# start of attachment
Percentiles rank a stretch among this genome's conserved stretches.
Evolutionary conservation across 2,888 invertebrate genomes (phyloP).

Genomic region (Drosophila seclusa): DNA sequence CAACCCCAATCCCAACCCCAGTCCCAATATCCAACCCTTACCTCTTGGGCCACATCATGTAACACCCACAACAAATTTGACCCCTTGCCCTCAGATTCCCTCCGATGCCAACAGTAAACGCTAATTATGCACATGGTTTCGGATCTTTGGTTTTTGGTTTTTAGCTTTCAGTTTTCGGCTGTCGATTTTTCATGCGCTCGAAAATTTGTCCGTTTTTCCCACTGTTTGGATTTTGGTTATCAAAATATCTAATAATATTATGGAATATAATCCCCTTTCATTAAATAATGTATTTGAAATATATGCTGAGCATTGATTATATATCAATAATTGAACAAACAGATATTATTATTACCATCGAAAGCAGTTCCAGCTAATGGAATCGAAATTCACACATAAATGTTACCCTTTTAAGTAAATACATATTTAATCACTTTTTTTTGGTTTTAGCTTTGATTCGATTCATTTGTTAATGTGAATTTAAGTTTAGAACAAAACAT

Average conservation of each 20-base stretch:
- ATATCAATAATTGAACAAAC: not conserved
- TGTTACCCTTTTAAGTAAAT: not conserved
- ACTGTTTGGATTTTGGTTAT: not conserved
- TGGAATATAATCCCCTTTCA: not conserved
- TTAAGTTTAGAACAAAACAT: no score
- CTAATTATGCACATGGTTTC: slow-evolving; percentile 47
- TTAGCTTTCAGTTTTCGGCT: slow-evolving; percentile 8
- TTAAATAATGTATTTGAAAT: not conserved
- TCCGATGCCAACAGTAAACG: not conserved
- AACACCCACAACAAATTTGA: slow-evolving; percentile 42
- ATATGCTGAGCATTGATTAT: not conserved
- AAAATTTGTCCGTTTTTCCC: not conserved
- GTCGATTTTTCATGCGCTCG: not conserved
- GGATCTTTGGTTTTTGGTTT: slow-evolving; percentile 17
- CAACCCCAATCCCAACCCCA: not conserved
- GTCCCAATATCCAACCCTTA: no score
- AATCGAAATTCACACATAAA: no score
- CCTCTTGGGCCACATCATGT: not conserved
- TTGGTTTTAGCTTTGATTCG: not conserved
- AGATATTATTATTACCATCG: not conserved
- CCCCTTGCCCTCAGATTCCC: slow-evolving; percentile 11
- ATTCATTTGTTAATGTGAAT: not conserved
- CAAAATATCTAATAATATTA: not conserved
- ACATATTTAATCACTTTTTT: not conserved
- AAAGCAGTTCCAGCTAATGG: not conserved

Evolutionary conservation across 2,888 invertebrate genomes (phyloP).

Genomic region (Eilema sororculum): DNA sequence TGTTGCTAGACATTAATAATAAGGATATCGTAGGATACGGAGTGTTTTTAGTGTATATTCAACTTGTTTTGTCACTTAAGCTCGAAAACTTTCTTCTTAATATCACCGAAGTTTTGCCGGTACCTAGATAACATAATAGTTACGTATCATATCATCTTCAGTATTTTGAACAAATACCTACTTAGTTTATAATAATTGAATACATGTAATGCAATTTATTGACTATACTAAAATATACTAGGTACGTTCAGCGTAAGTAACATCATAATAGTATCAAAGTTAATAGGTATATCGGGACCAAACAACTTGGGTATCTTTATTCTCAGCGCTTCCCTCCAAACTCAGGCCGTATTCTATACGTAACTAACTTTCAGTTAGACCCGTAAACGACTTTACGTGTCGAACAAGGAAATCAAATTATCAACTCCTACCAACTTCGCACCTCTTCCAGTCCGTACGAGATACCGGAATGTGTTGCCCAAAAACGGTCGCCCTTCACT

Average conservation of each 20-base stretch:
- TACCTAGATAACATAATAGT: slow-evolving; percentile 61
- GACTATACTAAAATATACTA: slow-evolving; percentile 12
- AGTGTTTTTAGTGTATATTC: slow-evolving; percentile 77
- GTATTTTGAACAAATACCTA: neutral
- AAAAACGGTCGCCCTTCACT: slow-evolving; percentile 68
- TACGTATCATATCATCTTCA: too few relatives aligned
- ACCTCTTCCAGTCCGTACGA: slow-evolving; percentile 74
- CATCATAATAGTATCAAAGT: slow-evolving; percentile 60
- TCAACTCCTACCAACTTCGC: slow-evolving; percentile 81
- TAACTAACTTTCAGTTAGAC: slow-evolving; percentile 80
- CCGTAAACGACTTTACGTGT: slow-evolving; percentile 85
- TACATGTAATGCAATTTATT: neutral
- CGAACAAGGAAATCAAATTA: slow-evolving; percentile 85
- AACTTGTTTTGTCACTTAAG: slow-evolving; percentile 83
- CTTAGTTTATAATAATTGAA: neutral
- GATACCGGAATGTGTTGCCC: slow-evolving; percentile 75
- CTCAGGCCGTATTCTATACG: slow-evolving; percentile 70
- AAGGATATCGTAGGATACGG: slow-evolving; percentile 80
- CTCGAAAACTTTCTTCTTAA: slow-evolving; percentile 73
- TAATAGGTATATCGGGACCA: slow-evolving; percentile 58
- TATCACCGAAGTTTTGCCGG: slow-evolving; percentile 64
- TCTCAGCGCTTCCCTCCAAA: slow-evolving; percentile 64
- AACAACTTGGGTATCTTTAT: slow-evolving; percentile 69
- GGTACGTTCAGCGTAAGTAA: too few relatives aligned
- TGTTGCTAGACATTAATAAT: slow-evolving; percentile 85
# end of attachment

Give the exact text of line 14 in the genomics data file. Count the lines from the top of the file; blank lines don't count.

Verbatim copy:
- AACACCCACAACAAATTTGA: slow-evolving; percentile 42